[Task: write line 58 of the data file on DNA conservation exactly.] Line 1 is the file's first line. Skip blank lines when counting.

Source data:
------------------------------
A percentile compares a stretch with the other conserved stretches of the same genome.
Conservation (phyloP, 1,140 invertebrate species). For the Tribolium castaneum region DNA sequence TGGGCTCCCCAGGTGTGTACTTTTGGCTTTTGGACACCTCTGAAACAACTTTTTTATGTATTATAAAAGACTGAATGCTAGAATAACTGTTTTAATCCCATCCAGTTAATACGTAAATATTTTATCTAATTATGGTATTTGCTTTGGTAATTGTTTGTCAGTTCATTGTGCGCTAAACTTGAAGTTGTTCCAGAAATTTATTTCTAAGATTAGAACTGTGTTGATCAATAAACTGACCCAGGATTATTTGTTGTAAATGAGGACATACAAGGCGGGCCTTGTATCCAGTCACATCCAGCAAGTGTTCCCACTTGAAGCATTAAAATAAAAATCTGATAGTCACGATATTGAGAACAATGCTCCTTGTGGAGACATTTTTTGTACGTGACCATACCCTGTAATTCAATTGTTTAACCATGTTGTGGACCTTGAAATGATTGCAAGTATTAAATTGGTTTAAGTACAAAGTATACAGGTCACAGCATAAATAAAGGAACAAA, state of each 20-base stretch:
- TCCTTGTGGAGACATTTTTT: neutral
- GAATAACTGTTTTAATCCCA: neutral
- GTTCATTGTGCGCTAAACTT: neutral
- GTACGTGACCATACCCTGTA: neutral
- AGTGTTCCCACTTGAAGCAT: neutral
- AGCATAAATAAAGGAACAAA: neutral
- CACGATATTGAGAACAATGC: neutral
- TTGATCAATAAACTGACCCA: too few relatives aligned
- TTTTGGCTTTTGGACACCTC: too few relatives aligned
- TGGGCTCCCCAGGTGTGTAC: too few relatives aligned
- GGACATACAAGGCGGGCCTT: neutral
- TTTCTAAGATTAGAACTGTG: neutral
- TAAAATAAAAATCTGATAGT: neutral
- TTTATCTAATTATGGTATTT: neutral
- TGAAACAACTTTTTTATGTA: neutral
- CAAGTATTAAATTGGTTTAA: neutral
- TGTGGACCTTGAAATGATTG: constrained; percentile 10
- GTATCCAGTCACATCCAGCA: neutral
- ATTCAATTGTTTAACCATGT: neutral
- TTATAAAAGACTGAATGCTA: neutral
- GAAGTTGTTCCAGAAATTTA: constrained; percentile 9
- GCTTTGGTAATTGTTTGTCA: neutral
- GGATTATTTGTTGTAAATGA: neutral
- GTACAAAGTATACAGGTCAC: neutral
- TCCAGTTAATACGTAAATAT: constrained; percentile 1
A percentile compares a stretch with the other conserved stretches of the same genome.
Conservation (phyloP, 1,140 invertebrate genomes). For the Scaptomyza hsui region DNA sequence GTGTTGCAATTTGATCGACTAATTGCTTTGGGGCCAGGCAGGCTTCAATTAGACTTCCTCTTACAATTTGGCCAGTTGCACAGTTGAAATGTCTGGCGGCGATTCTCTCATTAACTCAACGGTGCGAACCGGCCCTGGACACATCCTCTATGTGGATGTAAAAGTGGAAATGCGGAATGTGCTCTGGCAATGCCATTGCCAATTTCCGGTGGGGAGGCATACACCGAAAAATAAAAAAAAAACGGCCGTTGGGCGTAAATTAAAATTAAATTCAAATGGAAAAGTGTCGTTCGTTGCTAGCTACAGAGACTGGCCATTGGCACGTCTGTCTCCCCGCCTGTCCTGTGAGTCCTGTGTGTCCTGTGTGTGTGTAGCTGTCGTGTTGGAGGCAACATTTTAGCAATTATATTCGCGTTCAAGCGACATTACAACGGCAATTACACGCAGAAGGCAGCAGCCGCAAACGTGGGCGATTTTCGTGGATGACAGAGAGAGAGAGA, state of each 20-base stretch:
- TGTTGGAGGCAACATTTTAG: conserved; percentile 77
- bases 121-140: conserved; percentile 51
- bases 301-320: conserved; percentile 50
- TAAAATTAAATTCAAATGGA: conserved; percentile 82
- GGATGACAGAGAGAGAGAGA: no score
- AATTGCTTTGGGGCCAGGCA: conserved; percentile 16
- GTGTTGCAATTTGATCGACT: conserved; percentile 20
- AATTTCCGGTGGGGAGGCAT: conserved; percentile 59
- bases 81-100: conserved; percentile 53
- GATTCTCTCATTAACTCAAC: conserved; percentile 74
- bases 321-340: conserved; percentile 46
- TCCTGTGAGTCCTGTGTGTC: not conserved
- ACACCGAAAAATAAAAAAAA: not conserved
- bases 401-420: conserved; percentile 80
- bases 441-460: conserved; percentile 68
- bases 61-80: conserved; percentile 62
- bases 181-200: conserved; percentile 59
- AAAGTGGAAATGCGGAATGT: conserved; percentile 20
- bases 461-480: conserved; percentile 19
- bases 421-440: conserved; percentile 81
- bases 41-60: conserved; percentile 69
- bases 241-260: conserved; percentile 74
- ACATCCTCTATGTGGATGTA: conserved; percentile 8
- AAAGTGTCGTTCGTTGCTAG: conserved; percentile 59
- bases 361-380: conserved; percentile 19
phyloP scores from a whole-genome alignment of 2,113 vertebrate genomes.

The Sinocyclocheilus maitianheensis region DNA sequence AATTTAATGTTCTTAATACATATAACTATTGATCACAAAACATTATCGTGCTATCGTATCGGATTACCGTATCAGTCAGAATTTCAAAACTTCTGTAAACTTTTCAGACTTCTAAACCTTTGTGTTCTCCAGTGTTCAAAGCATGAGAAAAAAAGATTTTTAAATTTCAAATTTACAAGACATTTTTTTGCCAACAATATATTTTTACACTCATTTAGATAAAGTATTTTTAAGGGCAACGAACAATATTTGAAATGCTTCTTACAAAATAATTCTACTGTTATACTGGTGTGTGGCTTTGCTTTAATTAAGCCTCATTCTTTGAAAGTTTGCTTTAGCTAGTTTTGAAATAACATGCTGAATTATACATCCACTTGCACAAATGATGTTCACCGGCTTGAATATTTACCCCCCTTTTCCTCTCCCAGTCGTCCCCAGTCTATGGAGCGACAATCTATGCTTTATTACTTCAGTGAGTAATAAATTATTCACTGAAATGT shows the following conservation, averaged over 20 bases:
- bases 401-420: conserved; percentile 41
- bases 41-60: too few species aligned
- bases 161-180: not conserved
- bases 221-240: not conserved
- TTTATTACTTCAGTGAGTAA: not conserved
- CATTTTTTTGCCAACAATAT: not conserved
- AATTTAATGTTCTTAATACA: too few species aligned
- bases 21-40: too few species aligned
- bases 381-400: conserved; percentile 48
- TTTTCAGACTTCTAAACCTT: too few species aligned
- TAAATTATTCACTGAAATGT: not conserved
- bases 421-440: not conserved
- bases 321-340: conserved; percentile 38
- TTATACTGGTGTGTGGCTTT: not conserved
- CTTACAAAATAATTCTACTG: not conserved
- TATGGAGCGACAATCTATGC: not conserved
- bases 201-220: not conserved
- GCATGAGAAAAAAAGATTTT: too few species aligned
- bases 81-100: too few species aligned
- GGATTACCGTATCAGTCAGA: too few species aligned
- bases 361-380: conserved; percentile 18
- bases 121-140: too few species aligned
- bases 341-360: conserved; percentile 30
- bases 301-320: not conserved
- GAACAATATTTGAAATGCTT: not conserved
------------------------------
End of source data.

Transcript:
- bases 41-60: too few species aligned